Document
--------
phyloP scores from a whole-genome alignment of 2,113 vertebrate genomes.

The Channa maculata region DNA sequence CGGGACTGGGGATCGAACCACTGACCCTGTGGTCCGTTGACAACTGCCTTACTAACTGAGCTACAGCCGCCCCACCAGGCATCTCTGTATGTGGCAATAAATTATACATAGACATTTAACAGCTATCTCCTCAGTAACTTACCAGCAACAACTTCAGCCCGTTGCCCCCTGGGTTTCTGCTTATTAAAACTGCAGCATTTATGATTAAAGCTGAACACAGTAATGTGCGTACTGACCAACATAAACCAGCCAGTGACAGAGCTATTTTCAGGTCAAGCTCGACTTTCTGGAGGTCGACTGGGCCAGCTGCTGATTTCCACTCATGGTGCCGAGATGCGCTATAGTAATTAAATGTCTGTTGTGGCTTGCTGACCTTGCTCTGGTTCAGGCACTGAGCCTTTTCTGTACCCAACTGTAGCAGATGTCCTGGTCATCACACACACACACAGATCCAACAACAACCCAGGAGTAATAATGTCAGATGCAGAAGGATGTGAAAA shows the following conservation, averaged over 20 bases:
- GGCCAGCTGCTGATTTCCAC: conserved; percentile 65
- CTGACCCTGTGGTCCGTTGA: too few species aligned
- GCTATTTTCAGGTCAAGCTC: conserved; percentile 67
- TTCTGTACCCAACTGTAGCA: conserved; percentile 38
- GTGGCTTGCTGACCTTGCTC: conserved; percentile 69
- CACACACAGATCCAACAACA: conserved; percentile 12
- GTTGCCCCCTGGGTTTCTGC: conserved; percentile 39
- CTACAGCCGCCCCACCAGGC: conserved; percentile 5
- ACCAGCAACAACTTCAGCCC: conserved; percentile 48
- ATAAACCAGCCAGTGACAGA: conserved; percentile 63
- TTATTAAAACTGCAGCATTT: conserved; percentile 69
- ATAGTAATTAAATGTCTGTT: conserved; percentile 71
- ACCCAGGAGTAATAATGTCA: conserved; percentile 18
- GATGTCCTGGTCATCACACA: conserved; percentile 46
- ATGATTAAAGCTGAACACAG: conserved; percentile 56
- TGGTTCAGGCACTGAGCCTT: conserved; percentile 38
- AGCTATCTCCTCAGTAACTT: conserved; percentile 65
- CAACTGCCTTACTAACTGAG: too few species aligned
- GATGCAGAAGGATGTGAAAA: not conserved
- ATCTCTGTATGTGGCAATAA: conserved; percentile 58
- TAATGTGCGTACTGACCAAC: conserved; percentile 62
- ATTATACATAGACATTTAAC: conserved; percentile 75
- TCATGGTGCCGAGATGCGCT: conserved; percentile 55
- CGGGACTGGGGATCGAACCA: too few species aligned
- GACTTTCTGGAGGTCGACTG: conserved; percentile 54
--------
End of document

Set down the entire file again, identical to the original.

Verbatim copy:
phyloP scores from a whole-genome alignment of 2,113 vertebrate genomes.

The Channa maculata region DNA sequence CGGGACTGGGGATCGAACCACTGACCCTGTGGTCCGTTGACAACTGCCTTACTAACTGAGCTACAGCCGCCCCACCAGGCATCTCTGTATGTGGCAATAAATTATACATAGACATTTAACAGCTATCTCCTCAGTAACTTACCAGCAACAACTTCAGCCCGTTGCCCCCTGGGTTTCTGCTTATTAAAACTGCAGCATTTATGATTAAAGCTGAACACAGTAATGTGCGTACTGACCAACATAAACCAGCCAGTGACAGAGCTATTTTCAGGTCAAGCTCGACTTTCTGGAGGTCGACTGGGCCAGCTGCTGATTTCCACTCATGGTGCCGAGATGCGCTATAGTAATTAAATGTCTGTTGTGGCTTGCTGACCTTGCTCTGGTTCAGGCACTGAGCCTTTTCTGTACCCAACTGTAGCAGATGTCCTGGTCATCACACACACACACAGATCCAACAACAACCCAGGAGTAATAATGTCAGATGCAGAAGGATGTGAAAA shows the following conservation, averaged over 20 bases:
- GGCCAGCTGCTGATTTCCAC: conserved; percentile 65
- CTGACCCTGTGGTCCGTTGA: too few species aligned
- GCTATTTTCAGGTCAAGCTC: conserved; percentile 67
- TTCTGTACCCAACTGTAGCA: conserved; percentile 38
- GTGGCTTGCTGACCTTGCTC: conserved; percentile 69
- CACACACAGATCCAACAACA: conserved; percentile 12
- GTTGCCCCCTGGGTTTCTGC: conserved; percentile 39
- CTACAGCCGCCCCACCAGGC: conserved; percentile 5
- ACCAGCAACAACTTCAGCCC: conserved; percentile 48
- ATAAACCAGCCAGTGACAGA: conserved; percentile 63
- TTATTAAAACTGCAGCATTT: conserved; percentile 69
- ATAGTAATTAAATGTCTGTT: conserved; percentile 71
- ACCCAGGAGTAATAATGTCA: conserved; percentile 18
- GATGTCCTGGTCATCACACA: conserved; percentile 46
- ATGATTAAAGCTGAACACAG: conserved; percentile 56
- TGGTTCAGGCACTGAGCCTT: conserved; percentile 38
- AGCTATCTCCTCAGTAACTT: conserved; percentile 65
- CAACTGCCTTACTAACTGAG: too few species aligned
- GATGCAGAAGGATGTGAAAA: not conserved
- ATCTCTGTATGTGGCAATAA: conserved; percentile 58
- TAATGTGCGTACTGACCAAC: conserved; percentile 62
- ATTATACATAGACATTTAAC: conserved; percentile 75
- TCATGGTGCCGAGATGCGCT: conserved; percentile 55
- CGGGACTGGGGATCGAACCA: too few species aligned
- GACTTTCTGGAGGTCGACTG: conserved; percentile 54